The scientific study of forest species and their interaction with the environment is referred to as forest ecology, while the management of forests is often referred to as forestry.
The forests of tropical mountains are also included in this broad category, generally divided into upper and lower montane formations on the basis of their physiognomy, which varies with altitude.
Tropical dry forests are characteristic of areas in the tropics affected by seasonal drought.
Forests are often home to many animal and plant species, and biomass per unit area is high compared to other vegetation communities.
Temperate broadleaf and mixed forests include a substantial component of trees in the Anthophyta.
More than 75 percent of these intact forests lay in three countries: the Boreal forests of Russia and Canada, and the rainforest of Brazil.
Mangrove forests also fall within this broad category, as do most of the tropical coniferous forests of Central America.
Temperate needleleaf forests mostly occupy the higher latitude regions of the northern hemisphere, as well as high altitude zones and some warm temperate areas, especially on nutrient-poor or otherwise unfavorable soils.
Forests sometimes contain many tree species within a small area (as in tropical rainforests and temperate deciduous forests), or relatively few species over large areas (e.g., taiga and arid montane coniferous forests).
Physiognomy classifies forests based on their overall physical structure or developmental stage (e.g.
Forests can also be classified more specifically based on the climate and the dominant tree species present, resulting in numerous different forest types (e.g., ponderosa pine/Douglas-fir forest).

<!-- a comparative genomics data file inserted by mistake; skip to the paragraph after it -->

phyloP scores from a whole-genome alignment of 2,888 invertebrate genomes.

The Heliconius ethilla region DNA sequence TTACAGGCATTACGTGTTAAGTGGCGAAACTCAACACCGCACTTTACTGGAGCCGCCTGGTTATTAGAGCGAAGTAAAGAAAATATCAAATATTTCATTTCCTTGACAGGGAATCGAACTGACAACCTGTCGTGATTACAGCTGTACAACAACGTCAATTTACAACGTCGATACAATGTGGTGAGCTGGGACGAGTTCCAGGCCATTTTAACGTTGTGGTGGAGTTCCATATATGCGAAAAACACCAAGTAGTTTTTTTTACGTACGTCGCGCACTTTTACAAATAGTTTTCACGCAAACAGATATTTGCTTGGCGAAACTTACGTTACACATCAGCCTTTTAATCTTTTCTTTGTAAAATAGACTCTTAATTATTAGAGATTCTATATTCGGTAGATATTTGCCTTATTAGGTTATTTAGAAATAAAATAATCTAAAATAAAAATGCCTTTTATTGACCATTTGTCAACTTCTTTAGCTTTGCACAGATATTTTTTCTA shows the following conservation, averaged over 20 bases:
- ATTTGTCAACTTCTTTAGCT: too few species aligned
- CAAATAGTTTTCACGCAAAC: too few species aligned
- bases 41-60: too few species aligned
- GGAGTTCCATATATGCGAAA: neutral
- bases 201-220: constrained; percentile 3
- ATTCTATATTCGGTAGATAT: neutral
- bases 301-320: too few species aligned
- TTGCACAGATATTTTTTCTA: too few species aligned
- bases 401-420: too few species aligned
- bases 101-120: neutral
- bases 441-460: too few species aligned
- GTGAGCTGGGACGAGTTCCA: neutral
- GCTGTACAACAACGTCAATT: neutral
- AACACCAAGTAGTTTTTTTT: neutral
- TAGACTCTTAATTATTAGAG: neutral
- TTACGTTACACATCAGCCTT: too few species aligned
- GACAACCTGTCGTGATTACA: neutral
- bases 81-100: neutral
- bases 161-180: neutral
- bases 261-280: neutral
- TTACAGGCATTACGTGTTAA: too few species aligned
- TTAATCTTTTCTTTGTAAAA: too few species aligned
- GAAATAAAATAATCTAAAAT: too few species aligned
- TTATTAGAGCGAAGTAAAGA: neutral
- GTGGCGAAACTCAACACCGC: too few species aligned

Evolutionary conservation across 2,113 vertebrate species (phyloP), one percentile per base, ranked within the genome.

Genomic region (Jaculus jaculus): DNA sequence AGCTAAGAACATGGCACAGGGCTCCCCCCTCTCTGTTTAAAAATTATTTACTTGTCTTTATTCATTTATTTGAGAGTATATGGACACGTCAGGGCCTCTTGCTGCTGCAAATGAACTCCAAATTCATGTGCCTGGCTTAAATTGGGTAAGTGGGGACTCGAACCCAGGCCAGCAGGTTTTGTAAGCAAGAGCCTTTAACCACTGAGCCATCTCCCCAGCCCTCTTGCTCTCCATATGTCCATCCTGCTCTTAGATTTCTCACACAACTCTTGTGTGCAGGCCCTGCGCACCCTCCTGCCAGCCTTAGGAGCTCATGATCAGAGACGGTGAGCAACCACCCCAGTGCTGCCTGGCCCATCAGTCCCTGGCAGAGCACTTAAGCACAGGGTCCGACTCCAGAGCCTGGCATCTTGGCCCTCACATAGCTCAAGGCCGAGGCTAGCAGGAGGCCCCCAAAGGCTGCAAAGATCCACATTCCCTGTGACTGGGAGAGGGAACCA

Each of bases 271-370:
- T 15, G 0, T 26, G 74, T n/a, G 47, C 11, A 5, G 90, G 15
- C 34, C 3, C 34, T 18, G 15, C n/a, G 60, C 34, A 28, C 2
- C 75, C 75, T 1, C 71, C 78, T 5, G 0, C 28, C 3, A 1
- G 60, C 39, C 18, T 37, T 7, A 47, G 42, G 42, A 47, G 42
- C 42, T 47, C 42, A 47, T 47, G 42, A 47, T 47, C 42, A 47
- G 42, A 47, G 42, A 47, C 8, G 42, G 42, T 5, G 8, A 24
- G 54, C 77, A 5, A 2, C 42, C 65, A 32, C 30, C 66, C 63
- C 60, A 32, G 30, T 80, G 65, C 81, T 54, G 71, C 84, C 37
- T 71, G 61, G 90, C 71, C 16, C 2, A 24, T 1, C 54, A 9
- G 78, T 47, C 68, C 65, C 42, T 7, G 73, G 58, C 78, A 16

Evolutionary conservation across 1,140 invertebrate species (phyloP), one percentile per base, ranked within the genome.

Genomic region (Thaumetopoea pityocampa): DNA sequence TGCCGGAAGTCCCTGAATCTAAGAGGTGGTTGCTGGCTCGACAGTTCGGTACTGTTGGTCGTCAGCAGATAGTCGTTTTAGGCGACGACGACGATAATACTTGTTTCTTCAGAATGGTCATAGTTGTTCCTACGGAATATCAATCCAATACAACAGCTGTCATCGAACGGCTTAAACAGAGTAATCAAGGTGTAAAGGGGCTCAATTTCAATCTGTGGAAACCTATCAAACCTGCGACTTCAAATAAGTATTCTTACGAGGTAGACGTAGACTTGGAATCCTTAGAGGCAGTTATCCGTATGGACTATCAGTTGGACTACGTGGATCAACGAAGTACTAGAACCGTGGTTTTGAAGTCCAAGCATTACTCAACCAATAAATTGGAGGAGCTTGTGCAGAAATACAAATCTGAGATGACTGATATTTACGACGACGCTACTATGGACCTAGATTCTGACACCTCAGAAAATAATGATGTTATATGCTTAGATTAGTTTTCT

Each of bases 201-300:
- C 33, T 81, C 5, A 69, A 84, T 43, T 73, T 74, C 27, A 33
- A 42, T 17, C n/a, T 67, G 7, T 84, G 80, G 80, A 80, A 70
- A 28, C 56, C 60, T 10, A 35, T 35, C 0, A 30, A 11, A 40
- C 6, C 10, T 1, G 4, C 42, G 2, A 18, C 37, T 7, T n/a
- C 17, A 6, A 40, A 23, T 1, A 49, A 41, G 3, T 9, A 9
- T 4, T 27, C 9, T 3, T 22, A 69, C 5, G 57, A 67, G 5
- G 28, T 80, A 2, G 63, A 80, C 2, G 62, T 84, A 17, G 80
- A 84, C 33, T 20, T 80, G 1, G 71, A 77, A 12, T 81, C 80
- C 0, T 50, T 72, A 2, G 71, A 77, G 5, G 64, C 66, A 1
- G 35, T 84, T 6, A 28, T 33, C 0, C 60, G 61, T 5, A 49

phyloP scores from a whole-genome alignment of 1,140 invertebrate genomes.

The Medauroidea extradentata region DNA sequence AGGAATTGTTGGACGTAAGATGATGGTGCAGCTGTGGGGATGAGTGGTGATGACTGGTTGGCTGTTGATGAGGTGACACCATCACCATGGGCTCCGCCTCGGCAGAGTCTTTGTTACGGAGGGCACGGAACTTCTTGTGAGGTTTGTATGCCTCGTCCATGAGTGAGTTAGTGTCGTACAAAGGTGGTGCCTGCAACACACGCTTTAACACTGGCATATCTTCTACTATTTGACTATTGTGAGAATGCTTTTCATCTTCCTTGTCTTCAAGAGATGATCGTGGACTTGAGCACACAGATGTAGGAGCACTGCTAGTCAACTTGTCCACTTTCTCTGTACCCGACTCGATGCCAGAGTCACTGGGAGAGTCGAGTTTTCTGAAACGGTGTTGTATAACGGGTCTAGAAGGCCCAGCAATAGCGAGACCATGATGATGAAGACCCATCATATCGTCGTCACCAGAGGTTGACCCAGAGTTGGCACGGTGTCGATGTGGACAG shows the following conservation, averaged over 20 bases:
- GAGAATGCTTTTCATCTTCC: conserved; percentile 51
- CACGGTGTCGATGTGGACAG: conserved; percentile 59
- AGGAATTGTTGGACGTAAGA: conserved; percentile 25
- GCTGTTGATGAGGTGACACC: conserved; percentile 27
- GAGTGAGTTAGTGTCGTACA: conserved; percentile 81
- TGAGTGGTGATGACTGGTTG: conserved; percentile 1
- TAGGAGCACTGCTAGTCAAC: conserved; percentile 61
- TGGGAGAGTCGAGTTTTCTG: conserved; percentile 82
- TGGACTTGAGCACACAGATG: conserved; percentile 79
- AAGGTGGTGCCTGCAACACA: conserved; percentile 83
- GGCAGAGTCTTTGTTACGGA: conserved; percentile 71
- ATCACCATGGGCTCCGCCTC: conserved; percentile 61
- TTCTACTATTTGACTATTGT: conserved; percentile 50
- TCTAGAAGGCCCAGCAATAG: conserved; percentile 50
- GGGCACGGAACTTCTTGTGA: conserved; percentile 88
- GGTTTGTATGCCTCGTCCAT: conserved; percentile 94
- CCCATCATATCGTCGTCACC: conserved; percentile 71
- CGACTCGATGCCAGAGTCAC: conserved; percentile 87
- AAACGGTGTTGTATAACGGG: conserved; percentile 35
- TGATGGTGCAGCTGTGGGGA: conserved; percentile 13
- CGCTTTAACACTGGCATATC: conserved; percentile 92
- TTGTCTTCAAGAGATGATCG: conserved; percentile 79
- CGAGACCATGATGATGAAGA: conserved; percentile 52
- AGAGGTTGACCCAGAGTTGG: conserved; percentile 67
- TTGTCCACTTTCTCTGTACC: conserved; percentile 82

Forests can be classified in different ways and to different degrees of specificity.
In 1997, the World Resources Institute recorded that only 20 percent of the world's original forests remained in large intact tracts of undisturbed forest Bryant et al.
Anthropogenic factors that can affect forests include logging, human-caused forest fires, acid rain, and introduced species, among other things.
The montane forests include cloud forest, those forests at middle to high altitude, which derive a significant part of their water budget from cloud, and support a rich abundance of vascular and nonvascular epiphytes.
Tropical moist forests include many different forest types.
Historically, "forest" meant an uncultivated area legally set aside for hunting by feudal nobility, and these hunting forests were not necessarily wooded much, if at all.
Sparse trees and parkland are forests with open canopies of 10-30 percent crown cover.
Some of the values of forests can be converted to commercial value, with trees providing timber for construction and housing, paper, firewood, and so forth.